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[d@DCC] I want Cabinet to stand up for Canada, not "broadcasting"

From: Russell McOrmond <russell _-at-_ flora.ca>
To: news (at) hilltimes.com
Cc: "McGuinty, David - M.P." <McGuinty.D -_at_- parl.gc.ca>, General Copyright Discussions <discuss -_at_- list.digital-copyright.ca>, pm -_at_- pm.gc.ca, "Hon. David Emerson - Minister of Industry" <Emerson.D -_at_- parl.gc.ca>, "Hon. Liza Frulla - Minister of Canadian Heritage" <Frulla.L -_at_- parl.gc.ca>, "Alcock, Reg - M.P." <Alcock.R -_at_- parl.gc.ca>
Date: Tue, 6 Sep 2005 22:14:53 -0400 (EDT)

   ACTRA, CIRPA, SOCAN and the "Friends of Canadian Broadcasting" have 
taken out a full page advertisement in the September 5 issue of the Hill 
Times promoting government intervention into a recent CRTC decision on 
satellite radio.

   I was pleased that the CRTC decision recognized that subscription 
satellite radio is not the same as broadcast radio.  I support a full 
spectrum of production, distribution and funding models for creativity, 
and believe that the greatest threat to Canadian creativity comes from 
those who wish to impose past models onto all creativity.

   I support Canadian Content (CANCON)  rules where an intermediary can 
limit the choices of Canadians, such as traditional broadcast radio. 
This is a highly concentrated market where play-lists are decided by a DJ, 
the station, or increasingly the owners of a network of stations.

   A market where CANCON rules shouldn't be needed is retail. While 
dedicated music retail stores stock far more titles than high-volume 
stores such as Walmart, the reality is that the vast majority of recorded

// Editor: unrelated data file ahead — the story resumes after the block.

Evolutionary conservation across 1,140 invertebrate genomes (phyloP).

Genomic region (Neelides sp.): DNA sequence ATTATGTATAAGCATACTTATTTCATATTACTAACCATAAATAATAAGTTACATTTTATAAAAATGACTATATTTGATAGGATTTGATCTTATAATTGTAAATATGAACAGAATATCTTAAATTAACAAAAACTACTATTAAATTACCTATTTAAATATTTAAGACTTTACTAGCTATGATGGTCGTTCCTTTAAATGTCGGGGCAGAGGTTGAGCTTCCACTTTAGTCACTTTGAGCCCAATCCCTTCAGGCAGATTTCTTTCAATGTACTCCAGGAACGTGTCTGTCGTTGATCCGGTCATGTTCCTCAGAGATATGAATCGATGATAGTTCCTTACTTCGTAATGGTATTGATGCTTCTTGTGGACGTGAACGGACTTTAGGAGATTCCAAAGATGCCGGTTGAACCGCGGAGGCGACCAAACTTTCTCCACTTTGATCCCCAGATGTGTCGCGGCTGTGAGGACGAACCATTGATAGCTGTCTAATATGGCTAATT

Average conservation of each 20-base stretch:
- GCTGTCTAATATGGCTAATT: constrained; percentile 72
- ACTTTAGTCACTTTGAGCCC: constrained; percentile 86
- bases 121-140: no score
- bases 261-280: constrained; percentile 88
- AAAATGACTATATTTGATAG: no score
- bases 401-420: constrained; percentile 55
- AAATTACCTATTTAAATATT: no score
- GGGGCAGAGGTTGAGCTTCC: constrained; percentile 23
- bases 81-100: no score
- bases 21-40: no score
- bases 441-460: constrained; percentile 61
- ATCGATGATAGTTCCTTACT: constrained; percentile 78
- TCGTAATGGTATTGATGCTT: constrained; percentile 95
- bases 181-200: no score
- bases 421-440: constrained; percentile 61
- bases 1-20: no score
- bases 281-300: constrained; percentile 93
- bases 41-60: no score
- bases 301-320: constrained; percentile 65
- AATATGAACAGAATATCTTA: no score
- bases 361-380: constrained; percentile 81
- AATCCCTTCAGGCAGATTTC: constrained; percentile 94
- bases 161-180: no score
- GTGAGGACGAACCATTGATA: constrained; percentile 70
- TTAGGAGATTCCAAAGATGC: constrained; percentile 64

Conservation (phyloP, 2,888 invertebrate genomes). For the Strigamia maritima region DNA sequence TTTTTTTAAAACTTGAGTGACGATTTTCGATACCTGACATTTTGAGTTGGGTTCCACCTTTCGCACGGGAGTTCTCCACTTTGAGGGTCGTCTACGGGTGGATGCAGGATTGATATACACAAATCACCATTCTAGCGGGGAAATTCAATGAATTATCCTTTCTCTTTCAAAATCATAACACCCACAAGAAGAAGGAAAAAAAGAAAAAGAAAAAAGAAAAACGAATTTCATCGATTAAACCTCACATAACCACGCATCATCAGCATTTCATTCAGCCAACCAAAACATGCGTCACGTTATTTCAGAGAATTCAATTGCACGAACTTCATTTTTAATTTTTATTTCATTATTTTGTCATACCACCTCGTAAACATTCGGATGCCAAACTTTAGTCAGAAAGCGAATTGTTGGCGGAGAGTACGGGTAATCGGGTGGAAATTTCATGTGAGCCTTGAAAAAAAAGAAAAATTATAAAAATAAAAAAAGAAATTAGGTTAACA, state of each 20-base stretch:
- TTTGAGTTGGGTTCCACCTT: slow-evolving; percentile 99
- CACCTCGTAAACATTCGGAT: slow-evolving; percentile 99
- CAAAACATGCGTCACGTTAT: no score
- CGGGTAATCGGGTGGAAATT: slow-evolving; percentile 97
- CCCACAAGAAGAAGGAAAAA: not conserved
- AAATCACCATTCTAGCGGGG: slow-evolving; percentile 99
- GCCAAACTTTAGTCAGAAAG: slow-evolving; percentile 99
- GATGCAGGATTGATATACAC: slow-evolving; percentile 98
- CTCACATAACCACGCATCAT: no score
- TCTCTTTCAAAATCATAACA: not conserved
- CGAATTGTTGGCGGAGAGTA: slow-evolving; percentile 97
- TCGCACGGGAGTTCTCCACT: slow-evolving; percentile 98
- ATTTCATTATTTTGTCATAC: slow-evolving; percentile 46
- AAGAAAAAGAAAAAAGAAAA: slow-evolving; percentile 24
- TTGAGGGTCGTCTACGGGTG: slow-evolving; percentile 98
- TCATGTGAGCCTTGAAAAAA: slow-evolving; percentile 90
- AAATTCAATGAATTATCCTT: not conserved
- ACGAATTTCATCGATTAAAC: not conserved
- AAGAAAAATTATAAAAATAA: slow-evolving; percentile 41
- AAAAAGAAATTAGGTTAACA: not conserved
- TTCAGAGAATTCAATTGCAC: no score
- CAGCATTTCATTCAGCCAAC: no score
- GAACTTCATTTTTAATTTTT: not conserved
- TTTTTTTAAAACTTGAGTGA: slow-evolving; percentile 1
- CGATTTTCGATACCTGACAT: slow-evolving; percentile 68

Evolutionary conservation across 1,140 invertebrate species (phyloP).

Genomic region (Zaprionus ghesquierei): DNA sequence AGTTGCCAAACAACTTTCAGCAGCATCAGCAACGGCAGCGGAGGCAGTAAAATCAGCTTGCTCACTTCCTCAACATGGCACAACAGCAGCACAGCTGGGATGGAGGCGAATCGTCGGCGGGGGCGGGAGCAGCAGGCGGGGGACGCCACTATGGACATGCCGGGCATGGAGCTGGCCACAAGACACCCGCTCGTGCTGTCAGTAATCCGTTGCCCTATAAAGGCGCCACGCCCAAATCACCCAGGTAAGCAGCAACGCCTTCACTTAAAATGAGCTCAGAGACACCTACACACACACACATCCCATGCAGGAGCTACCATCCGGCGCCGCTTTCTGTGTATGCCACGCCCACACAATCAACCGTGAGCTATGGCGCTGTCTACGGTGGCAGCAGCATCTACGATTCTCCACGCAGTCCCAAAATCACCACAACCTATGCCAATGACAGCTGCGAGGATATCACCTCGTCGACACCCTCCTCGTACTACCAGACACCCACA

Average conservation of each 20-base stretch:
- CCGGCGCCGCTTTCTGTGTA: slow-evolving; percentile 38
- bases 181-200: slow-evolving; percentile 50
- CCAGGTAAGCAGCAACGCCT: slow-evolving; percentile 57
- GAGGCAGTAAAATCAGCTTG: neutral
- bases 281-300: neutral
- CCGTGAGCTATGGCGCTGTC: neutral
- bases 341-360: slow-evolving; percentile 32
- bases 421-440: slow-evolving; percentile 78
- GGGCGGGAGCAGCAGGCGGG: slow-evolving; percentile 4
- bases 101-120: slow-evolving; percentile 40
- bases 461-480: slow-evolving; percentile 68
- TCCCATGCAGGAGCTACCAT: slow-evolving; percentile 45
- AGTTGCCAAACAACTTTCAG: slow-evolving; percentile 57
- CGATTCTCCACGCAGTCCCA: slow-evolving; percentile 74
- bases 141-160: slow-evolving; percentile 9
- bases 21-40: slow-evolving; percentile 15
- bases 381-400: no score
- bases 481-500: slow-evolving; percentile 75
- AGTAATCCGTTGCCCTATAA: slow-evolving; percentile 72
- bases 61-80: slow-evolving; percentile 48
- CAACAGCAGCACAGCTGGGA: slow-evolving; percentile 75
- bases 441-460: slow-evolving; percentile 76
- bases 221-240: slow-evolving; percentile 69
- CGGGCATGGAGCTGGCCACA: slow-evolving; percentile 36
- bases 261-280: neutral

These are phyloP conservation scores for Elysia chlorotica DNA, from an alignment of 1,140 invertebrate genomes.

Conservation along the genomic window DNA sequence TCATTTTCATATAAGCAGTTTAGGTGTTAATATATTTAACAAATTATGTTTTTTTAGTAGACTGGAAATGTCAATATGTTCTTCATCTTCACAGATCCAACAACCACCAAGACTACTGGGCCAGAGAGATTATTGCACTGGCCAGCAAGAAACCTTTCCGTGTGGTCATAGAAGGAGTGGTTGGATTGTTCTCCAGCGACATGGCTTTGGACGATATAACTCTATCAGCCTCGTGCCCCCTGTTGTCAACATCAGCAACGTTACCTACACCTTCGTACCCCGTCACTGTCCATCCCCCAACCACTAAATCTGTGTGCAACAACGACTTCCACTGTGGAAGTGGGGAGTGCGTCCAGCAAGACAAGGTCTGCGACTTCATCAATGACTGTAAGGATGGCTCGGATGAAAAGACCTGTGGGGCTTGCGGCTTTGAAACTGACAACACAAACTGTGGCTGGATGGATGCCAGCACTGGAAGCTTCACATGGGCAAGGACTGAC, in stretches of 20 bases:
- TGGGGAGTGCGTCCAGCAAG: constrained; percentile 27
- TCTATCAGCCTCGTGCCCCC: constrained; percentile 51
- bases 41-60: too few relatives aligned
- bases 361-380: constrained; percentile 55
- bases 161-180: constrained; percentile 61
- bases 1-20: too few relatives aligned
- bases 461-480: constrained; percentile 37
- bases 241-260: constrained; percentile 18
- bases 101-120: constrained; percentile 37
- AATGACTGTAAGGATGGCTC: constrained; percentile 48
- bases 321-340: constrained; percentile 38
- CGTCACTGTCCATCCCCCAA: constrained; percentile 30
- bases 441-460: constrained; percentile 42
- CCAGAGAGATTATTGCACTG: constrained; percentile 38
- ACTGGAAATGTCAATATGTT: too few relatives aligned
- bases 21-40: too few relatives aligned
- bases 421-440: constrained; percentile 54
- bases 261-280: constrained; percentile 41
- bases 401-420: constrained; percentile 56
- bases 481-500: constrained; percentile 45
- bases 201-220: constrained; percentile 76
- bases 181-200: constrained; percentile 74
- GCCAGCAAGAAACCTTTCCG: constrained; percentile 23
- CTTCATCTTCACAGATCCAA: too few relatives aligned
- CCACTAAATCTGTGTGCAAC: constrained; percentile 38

music is not available at any price.  The extremely limited stock with 
Walmart suggests that CANCON rules should be applied to that market.

   XM radio provides more choice to Canadians than many of the retail 
options, which is why true independent musicians are excited about this 
option. As a subscription service XM radio should be less regulated than 
broadcast radio.

   Those who paid for the poll and advertisement are not protecting 
Canadian culture.  These are primarily the same organization lobbying for 
ratification of the 1996 WIPO treaties, now Bill C-60, which promotes the 
US industry interests who are the primary authors and beneficiaries of the 
treaties.  Ratification of the 1996 WIPO treaties will have a greater 
harmful impact on Canadian music than if we abolished CANCON rules 
entirely.  This is before the possibility we may see something worse than 
C-60 based on the lobbying from US/EU major label controlled CRIA.


Links:

Kill Bill C-60, the primarily US-interest authored copyright bill.
http://KillBillC60.ca

Petition for Users' Rights (and thus follow-on creators' rights)
http://digital-copyright.ca/petition/

Canadian Independent Recording Artists Association
http://www.ciraa.ca/

Independents Support Satellite Radio
http://www.indiepool.com/main/csr/

Canada Music Commons.
http://www.canadamusiccommons.net/

-- 
  Russell McOrmond, Internet Consultant: <http://www.flora.ca/>
  2111+ Canadians oppose Bill C-60 which protects antiquated Recording,
  Motion Picture and "software manufacturing" industries from change...
  http://KillBillC60.ca    Sign--> http://digital-copyright.ca/petition/
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